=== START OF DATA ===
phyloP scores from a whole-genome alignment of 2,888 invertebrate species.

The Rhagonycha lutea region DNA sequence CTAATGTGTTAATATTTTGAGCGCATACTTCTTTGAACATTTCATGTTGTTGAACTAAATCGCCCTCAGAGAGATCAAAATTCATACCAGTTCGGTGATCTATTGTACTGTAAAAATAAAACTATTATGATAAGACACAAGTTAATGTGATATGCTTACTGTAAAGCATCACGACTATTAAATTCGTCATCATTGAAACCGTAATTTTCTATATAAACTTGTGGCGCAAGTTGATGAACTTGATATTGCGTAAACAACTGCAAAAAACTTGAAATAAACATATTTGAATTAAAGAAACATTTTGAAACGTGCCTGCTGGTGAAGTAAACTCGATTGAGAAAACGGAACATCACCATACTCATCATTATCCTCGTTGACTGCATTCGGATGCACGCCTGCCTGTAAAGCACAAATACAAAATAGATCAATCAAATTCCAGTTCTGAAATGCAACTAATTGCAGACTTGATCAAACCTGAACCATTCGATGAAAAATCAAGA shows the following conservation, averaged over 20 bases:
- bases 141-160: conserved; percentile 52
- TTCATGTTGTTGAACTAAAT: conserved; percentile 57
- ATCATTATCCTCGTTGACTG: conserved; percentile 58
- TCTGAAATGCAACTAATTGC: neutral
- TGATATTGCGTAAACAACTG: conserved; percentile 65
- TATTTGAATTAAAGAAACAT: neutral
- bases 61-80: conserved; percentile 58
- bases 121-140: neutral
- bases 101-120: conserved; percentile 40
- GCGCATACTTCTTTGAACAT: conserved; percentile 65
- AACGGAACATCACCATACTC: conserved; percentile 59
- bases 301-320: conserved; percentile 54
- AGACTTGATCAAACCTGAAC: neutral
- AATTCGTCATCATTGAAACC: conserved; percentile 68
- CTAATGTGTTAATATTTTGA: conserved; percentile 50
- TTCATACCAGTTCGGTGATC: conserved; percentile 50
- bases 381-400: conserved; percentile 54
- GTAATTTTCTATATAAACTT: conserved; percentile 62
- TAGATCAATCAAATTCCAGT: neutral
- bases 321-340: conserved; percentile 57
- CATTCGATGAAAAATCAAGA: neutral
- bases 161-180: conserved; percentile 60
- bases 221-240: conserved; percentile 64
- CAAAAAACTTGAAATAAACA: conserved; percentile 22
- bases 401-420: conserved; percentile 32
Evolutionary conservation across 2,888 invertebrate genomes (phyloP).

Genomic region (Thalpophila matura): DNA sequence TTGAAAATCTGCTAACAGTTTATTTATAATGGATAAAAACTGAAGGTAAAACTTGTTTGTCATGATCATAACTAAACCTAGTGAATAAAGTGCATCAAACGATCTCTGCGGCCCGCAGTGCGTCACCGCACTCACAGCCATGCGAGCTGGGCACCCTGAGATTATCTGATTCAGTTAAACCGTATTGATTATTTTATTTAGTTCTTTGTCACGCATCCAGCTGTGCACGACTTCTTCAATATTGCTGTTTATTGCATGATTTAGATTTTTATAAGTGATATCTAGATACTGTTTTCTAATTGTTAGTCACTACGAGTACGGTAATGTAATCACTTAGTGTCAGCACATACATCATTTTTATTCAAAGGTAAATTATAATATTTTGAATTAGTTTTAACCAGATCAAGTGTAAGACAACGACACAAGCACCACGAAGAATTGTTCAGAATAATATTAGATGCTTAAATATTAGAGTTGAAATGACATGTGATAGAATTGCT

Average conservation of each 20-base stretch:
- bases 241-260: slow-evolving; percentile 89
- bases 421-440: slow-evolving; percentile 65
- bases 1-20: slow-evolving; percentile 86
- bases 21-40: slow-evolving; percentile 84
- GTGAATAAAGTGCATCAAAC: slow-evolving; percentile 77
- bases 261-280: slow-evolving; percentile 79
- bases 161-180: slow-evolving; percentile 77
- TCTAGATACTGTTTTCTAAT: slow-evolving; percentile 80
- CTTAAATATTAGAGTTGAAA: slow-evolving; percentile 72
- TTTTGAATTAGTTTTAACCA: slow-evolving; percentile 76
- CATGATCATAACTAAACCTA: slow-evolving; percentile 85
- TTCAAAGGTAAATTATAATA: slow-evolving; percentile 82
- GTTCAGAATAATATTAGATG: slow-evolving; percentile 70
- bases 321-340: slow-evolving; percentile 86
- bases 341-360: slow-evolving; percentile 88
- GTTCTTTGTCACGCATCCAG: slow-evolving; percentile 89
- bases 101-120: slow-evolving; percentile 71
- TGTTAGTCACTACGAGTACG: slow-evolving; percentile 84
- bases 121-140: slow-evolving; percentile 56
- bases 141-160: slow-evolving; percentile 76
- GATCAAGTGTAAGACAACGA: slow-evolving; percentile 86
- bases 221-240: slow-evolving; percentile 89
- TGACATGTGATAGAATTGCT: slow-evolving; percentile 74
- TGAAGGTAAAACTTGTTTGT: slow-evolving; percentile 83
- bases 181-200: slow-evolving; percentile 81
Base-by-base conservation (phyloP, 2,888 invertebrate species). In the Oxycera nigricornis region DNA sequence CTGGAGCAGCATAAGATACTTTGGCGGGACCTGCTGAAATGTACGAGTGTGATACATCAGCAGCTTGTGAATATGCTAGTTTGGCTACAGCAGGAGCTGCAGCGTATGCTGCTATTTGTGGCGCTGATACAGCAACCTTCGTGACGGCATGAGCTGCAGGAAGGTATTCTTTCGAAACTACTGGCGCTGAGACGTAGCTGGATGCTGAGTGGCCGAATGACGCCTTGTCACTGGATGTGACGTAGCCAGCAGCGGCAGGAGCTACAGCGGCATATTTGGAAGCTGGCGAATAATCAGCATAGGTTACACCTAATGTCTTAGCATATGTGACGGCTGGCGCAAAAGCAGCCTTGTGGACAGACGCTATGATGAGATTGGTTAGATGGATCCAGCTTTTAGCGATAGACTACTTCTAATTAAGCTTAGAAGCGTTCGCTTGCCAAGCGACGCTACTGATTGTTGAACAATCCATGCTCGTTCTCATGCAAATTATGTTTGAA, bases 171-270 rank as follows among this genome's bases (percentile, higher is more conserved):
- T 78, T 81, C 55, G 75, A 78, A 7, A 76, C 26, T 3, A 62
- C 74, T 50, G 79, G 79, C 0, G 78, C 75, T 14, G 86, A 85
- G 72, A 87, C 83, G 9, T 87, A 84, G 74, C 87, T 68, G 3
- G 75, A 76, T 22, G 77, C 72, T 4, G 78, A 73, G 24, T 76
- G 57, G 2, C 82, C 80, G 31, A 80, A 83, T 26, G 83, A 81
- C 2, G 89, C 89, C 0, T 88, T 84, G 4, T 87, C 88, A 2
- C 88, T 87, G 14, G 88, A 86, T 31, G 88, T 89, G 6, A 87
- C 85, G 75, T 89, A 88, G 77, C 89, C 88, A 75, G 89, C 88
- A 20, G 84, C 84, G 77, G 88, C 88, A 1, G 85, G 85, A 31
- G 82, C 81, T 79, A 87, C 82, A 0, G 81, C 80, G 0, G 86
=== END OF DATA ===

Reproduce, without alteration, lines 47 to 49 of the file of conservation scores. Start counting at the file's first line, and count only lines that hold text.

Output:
- bases 101-120: slow-evolving; percentile 71
- TGTTAGTCACTACGAGTACG: slow-evolving; percentile 84
- bases 121-140: slow-evolving; percentile 56